Things I miss living in Greenland
Recently, I was in London, immersed in the heaving mass of city life. I was reminded of the things one misses when living in Greenland. Here are some of them.
Coffee. As far as I know, it is not possible to buy a good cup of coffee in Greenland. People used to drive out to Nuuk’s airport café, as it had a reputation for the best coffee in town. But the café has changed hands and I can’t say I was all that impressed even before the café’s latest incarnation. There are several places you can buy coffee in town, but again, nothing that remotely makes me swoon with pleasure.
Milk. It is possible to buy fresh milk in the supermarket, but I have never done so, as it is the monetary equivalent of giving up your first-born child. There is no milk produced in Greenland, so fresh milk is shipped in from Iceland. Instead, long-life milk is the norm. Yes, at first it is disgusting. But then you get used to it and don’t notice. So, when abroad, drinking a glass of fresh milk has a similar effect on me to that coffee-induced swoon.
Things. In London, in particular, it seems that you can buy, see, and do anything. You want a transparent backpack with internal lighting to display its contents? No problem. You want to see one of the world’s largest collections of dodo bones? Easy. You want to reflect on your place in the universe, while standing on a perspective-warping gangway in a room half-filled with engine oil? Done.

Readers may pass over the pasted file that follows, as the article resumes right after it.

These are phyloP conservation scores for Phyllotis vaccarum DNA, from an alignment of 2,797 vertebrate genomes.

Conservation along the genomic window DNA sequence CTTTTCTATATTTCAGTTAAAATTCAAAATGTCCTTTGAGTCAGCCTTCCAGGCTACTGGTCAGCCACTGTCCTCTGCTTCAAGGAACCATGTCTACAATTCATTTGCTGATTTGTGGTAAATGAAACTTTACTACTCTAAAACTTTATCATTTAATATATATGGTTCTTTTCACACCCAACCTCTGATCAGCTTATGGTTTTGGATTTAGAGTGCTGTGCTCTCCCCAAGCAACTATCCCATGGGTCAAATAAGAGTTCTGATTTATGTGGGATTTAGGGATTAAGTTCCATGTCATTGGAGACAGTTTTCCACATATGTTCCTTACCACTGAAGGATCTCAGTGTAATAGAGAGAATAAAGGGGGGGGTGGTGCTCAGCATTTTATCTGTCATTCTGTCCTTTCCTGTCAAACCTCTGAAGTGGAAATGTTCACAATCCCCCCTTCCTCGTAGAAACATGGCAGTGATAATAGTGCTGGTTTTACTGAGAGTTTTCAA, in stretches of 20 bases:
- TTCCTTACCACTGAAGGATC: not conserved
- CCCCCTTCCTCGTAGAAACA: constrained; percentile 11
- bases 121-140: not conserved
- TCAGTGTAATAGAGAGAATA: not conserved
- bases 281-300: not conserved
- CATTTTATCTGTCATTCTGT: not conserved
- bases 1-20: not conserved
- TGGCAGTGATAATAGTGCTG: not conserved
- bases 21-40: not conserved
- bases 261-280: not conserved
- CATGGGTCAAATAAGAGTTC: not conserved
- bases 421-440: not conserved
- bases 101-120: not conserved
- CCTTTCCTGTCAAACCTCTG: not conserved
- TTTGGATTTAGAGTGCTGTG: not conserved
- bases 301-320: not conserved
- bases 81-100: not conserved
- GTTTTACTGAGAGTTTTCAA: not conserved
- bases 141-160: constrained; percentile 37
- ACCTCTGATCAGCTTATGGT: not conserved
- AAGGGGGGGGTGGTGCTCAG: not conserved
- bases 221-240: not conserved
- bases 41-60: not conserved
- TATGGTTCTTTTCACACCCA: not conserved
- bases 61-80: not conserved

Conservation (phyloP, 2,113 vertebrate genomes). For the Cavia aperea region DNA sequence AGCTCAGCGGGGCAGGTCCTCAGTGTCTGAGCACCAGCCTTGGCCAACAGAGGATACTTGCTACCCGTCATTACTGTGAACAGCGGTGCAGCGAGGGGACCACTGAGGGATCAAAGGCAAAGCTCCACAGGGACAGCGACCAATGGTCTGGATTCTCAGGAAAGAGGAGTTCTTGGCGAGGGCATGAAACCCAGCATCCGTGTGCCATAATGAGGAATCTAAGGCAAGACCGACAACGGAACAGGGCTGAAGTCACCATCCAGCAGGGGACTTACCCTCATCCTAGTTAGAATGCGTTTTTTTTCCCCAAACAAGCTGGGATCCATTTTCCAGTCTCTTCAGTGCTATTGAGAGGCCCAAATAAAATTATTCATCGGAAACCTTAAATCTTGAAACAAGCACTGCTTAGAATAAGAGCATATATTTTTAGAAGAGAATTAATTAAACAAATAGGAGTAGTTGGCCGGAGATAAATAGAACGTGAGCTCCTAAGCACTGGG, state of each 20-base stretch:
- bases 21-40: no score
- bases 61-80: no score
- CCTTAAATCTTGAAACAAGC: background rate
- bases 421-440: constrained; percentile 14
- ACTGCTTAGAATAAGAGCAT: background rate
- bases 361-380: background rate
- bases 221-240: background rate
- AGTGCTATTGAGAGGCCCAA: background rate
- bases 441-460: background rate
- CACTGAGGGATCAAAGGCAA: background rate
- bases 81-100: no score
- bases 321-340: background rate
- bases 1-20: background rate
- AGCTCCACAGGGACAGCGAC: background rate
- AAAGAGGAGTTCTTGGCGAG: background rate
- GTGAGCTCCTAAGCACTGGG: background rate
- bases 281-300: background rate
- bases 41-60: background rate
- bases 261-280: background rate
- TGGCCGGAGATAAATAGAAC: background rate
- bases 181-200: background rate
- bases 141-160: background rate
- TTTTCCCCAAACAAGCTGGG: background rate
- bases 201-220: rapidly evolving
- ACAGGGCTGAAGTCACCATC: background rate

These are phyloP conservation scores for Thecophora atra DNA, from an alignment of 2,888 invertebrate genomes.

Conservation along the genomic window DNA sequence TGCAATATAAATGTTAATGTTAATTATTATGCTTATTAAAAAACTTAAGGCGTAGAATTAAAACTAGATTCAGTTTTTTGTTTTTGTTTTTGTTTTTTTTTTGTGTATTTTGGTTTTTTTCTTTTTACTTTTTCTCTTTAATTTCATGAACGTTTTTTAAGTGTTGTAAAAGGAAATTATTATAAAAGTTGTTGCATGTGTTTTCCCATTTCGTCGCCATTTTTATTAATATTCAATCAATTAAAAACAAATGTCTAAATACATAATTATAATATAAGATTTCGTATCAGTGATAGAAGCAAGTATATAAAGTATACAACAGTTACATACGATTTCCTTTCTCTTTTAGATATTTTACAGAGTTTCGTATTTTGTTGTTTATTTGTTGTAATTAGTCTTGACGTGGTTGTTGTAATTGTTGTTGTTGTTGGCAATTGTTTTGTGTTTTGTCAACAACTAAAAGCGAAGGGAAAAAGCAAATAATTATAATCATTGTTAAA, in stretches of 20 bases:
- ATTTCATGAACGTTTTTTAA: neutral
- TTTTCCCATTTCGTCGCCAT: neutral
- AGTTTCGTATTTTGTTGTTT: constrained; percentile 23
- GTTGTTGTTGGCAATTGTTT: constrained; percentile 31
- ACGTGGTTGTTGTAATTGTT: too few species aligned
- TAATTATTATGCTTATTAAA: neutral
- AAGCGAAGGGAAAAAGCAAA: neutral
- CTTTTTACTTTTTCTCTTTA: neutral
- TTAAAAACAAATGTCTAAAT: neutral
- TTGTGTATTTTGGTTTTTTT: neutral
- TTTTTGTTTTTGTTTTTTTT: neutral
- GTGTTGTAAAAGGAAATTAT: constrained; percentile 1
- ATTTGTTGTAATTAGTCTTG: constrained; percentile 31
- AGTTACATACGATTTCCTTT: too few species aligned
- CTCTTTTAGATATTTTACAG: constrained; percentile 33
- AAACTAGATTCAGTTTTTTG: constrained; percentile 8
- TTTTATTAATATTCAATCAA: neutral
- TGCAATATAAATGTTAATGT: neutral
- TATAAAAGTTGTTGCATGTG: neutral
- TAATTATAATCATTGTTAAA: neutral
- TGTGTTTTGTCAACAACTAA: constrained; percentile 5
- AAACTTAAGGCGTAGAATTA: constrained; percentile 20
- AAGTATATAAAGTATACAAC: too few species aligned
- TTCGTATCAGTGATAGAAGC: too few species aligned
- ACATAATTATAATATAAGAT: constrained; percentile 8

Yes, it’s nice to be in London. But there are also things I miss about Greenland when I’m not there.
Our boat. In the space of half an hour, we can sail out of Nuuk, anchor in the spot pictured, and be drinking wine and pondering the perfect reflection of snow-topped mountains in the mirror-like water. (And to think that I stood in line for an hour an a half to see the reflections in an oil-filled room!)
Silence. From my bedroom, I can open the window onto the snowy mountain scene behind our house, and listen to…nothing.
Awesomeness. When my son, aged six, was asked to draw a picture of our living room, he included the massive front and back windows, filled with views of the sea and the mountains respectively. The awesome scenery fills every empty space. In the winter, shimmering green auroras swirl across the dark sky. In spring, the setting sun, lingering low on the horizon, casts the snowy hills in deep orange and pink blankets of light. In the autumn storms, heaving grey clouds pour over the mountain’s crest.
Maybe some things aren’t so easy to find, even in London.